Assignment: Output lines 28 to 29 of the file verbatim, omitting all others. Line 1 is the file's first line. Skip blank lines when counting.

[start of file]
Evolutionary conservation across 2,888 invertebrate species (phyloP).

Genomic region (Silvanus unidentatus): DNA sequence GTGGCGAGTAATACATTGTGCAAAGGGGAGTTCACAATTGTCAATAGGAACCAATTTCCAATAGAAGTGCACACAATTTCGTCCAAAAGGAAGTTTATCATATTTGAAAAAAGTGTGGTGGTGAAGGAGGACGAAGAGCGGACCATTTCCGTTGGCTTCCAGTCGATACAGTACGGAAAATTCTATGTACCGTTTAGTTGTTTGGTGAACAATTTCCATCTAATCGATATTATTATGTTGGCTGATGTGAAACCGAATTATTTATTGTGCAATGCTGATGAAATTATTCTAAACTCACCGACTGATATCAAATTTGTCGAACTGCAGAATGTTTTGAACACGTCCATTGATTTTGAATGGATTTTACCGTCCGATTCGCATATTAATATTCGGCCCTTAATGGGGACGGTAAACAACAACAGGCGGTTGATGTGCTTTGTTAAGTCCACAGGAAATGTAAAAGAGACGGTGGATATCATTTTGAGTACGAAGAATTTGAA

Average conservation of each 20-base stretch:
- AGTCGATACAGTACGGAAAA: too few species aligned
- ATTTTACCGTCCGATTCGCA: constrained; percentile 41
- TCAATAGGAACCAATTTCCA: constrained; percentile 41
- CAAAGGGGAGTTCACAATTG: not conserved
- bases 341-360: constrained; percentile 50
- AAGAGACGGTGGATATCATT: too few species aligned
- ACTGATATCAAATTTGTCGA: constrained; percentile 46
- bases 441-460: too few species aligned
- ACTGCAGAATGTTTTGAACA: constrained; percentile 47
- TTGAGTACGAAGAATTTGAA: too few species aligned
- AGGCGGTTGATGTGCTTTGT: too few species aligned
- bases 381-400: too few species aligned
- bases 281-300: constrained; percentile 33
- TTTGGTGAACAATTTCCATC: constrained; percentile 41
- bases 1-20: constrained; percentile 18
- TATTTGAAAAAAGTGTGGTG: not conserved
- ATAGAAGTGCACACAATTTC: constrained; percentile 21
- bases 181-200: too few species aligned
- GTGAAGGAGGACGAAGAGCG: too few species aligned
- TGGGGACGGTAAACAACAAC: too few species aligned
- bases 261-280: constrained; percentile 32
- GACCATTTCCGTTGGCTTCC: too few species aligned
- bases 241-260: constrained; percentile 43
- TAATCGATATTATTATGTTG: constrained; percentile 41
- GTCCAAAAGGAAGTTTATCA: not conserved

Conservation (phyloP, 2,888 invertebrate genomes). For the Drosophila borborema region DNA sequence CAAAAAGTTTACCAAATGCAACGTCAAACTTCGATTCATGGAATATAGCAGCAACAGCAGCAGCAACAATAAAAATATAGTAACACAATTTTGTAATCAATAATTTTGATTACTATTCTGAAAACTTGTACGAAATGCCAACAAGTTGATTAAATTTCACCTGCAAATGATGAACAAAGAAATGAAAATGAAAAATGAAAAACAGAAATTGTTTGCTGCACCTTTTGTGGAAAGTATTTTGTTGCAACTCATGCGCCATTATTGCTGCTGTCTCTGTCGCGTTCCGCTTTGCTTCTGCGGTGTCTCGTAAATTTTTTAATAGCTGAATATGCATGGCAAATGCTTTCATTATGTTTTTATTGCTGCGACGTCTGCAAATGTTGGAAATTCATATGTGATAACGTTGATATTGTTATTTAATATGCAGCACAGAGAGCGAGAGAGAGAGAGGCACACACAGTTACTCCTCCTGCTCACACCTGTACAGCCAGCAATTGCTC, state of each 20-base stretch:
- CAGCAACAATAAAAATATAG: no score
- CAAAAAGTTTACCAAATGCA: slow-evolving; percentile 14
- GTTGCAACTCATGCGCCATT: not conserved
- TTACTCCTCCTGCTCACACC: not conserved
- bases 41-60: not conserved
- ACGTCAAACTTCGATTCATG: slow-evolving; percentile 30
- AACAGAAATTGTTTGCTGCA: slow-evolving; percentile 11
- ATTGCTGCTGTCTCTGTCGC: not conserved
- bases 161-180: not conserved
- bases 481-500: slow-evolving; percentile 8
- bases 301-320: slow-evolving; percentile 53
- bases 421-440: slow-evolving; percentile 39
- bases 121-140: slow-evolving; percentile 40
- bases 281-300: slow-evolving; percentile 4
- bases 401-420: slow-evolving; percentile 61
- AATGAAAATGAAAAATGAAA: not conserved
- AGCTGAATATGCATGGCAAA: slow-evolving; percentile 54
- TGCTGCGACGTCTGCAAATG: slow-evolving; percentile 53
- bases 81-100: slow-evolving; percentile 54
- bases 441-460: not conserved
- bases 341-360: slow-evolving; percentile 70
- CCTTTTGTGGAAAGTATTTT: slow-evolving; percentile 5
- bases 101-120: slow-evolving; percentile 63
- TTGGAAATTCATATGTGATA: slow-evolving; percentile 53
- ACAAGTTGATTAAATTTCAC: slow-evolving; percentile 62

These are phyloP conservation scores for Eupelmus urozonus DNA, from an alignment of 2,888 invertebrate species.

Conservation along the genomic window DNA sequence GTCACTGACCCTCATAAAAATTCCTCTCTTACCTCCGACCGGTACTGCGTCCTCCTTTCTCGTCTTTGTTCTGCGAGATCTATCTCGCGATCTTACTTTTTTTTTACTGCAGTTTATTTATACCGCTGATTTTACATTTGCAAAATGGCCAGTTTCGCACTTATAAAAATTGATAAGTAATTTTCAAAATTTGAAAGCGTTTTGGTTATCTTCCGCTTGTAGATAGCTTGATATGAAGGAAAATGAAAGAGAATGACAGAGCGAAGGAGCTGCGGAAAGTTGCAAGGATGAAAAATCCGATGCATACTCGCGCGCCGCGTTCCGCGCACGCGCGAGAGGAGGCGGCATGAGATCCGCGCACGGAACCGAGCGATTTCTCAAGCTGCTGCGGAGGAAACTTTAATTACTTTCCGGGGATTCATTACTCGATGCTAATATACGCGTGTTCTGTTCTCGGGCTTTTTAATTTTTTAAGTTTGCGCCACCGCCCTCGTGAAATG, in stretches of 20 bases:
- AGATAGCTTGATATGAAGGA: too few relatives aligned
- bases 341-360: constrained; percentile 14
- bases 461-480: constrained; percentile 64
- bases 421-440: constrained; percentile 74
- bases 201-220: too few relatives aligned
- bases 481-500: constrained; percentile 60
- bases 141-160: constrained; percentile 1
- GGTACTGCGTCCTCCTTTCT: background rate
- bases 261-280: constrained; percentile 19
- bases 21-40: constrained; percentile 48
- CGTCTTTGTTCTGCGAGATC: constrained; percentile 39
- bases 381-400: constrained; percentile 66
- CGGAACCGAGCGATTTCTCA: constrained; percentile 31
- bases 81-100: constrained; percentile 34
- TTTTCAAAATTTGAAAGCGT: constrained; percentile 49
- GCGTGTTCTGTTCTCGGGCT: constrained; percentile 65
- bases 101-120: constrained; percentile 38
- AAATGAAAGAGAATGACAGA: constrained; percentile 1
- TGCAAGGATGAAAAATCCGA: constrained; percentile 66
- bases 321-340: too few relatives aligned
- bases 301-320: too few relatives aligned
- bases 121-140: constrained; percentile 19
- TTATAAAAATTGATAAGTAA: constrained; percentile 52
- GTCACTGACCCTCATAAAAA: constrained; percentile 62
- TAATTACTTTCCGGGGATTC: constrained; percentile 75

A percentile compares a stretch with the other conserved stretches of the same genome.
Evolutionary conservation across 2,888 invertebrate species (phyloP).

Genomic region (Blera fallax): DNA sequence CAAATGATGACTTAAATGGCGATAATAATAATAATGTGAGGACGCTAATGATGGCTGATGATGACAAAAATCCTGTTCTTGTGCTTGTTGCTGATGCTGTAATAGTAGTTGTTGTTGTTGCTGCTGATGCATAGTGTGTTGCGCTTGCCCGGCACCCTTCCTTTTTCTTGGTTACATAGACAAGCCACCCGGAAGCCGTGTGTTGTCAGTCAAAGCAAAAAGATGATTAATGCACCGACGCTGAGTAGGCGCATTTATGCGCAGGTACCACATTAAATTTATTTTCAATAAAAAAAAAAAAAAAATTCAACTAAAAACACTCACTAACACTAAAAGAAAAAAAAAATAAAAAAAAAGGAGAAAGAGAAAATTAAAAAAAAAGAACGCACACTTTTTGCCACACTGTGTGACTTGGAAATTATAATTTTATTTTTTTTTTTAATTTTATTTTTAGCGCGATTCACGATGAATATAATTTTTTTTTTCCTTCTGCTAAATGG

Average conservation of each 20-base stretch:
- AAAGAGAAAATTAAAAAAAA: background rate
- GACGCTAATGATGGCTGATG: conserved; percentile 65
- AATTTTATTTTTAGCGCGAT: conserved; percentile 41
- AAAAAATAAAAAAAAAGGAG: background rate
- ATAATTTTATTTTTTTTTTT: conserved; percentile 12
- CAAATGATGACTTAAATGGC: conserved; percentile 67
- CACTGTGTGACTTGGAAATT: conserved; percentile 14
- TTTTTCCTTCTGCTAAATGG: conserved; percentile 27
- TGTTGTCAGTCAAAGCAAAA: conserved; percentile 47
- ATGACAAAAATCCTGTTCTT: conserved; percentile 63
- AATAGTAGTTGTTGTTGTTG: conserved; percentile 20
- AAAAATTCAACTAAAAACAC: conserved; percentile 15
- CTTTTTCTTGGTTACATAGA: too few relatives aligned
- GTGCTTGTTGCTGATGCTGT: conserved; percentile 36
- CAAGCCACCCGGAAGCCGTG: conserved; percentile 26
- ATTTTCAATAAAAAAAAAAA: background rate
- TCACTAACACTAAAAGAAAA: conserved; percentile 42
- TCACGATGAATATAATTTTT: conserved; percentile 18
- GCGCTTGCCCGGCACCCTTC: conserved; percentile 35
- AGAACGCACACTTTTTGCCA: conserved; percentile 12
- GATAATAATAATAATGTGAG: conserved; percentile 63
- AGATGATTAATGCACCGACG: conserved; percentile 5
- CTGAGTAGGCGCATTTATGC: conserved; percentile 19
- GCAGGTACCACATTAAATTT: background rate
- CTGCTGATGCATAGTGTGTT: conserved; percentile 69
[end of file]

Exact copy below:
- GTCCAAAAGGAAGTTTATCA: not conserved

Conservation (phyloP, 2,888 invertebrate genomes). For the Drosophila borborema region DNA sequence CAAAAAGTTTACCAAATGCAACGTCAAACTTCGATTCATGGAATATAGCAGCAACAGCAGCAGCAACAATAAAAATATAGTAACACAATTTTGTAATCAATAATTTTGATTACTATTCTGAAAACTTGTACGAAATGCCAACAAGTTGATTAAATTTCACCTGCAAATGATGAACAAAGAAATGAAAATGAAAAATGAAAAACAGAAATTGTTTGCTGCACCTTTTGTGGAAAGTATTTTGTTGCAACTCATGCGCCATTATTGCTGCTGTCTCTGTCGCGTTCCGCTTTGCTTCTGCGGTGTCTCGTAAATTTTTTAATAGCTGAATATGCATGGCAAATGCTTTCATTATGTTTTTATTGCTGCGACGTCTGCAAATGTTGGAAATTCATATGTGATAACGTTGATATTGTTATTTAATATGCAGCACAGAGAGCGAGAGAGAGAGAGGCACACACAGTTACTCCTCCTGCTCACACCTGTACAGCCAGCAATTGCTC, state of each 20-base stretch: